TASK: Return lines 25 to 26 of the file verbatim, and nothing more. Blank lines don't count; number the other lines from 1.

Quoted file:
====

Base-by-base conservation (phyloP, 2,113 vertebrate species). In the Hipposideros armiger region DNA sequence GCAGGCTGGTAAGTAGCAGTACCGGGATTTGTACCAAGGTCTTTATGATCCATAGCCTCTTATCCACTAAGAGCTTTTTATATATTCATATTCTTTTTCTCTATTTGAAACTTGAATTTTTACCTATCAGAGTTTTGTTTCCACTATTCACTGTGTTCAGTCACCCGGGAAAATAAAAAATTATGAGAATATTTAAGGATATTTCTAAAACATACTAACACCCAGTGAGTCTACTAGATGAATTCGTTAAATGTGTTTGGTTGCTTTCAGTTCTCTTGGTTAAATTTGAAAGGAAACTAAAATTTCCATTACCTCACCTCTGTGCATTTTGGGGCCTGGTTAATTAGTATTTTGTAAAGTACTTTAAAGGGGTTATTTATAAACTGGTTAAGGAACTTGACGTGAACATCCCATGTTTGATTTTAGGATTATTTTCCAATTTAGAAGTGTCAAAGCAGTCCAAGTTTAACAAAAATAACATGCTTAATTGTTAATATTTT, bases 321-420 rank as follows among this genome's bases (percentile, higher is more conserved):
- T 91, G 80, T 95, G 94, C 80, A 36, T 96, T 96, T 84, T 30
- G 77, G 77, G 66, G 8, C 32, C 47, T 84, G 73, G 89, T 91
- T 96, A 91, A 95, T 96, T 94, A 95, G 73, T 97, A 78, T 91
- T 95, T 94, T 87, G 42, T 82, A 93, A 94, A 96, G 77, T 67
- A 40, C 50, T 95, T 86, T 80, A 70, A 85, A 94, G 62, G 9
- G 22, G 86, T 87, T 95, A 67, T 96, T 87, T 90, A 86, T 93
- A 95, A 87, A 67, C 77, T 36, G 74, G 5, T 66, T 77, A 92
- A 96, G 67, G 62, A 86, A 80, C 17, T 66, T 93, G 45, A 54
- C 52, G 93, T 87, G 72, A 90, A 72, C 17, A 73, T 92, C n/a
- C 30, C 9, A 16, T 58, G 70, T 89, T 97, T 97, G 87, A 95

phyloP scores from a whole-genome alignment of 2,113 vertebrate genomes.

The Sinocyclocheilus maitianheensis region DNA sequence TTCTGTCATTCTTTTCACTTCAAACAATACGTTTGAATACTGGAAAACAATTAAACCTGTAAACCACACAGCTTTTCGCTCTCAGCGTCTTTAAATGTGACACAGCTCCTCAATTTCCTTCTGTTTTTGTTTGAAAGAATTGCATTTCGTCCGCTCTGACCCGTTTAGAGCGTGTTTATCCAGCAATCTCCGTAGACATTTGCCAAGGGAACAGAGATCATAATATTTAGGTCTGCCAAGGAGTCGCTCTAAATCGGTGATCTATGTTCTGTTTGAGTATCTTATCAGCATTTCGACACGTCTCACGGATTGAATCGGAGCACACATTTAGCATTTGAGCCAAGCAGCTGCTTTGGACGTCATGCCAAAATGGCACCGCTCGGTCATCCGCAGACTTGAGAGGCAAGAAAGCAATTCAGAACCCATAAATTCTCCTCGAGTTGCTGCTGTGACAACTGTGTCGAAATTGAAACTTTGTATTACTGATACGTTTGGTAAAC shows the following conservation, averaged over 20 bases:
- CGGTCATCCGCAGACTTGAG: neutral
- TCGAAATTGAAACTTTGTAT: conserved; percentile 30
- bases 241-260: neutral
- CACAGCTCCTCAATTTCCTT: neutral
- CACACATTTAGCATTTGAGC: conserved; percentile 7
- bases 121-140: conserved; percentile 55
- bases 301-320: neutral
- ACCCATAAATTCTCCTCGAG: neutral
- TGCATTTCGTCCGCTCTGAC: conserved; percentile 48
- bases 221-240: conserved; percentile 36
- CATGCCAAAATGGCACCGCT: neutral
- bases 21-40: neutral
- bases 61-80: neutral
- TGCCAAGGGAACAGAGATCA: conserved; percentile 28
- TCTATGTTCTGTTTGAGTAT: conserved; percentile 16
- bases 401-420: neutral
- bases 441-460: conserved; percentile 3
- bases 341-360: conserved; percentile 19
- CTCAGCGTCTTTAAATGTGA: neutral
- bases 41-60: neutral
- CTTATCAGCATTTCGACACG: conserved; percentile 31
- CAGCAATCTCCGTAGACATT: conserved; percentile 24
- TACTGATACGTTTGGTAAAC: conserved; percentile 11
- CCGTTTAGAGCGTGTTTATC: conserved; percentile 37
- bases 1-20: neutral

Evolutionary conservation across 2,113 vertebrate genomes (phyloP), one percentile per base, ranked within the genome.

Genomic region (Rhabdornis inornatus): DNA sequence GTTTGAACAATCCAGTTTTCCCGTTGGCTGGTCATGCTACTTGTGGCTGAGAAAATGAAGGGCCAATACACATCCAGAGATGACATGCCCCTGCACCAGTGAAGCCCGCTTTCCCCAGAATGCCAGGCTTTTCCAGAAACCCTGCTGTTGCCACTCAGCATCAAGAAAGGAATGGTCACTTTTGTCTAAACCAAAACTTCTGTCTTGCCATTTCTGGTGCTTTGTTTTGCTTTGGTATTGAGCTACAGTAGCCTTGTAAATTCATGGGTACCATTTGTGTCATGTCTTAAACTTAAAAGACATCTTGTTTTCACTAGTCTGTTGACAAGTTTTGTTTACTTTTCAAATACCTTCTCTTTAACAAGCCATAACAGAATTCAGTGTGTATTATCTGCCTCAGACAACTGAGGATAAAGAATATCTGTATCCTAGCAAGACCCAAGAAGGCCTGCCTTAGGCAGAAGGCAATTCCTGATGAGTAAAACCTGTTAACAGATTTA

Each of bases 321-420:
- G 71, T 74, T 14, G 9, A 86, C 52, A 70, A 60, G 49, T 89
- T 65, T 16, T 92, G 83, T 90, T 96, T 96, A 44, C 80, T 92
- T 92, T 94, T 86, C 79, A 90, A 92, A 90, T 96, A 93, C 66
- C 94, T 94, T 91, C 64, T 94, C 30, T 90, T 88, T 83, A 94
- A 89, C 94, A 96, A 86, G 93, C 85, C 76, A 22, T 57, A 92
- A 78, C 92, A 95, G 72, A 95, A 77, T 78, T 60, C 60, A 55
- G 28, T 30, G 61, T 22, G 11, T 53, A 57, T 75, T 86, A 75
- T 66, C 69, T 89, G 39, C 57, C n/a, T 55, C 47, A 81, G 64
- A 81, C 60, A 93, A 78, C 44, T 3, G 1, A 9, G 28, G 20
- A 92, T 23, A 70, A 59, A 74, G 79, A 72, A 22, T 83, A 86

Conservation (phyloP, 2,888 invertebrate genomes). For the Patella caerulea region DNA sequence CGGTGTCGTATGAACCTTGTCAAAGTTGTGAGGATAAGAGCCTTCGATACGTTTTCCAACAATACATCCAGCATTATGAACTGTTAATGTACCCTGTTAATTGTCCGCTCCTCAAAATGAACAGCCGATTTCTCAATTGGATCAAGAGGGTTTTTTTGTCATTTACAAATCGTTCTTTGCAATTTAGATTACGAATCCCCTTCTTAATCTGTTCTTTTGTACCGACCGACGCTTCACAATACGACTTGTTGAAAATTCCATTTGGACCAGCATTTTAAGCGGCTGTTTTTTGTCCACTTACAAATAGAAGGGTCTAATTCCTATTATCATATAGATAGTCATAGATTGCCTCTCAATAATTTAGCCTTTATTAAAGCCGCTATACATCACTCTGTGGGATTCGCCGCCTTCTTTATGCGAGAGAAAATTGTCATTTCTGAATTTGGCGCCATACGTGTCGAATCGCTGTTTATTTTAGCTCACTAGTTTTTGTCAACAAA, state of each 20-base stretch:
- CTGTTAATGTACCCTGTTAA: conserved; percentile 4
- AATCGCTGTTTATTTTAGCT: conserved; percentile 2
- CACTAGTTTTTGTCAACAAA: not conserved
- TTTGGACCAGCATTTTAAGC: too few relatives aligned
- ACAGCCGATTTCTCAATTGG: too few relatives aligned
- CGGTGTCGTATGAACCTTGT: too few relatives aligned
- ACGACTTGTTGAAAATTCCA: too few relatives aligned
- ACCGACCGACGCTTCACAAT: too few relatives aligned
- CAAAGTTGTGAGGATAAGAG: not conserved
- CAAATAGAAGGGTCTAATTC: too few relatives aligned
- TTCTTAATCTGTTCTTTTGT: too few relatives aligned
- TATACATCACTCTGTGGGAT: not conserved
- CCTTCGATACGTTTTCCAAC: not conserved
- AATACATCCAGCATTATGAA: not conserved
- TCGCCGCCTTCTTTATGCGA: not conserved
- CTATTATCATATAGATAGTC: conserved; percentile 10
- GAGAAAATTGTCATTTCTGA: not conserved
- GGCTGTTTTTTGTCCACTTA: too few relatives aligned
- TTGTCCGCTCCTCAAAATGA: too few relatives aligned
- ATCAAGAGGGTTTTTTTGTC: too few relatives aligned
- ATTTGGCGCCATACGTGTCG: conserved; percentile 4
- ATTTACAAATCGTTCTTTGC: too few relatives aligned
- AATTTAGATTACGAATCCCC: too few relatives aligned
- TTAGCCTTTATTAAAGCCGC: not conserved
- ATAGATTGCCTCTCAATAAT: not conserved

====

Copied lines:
- bases 21-40: neutral
- bases 61-80: neutral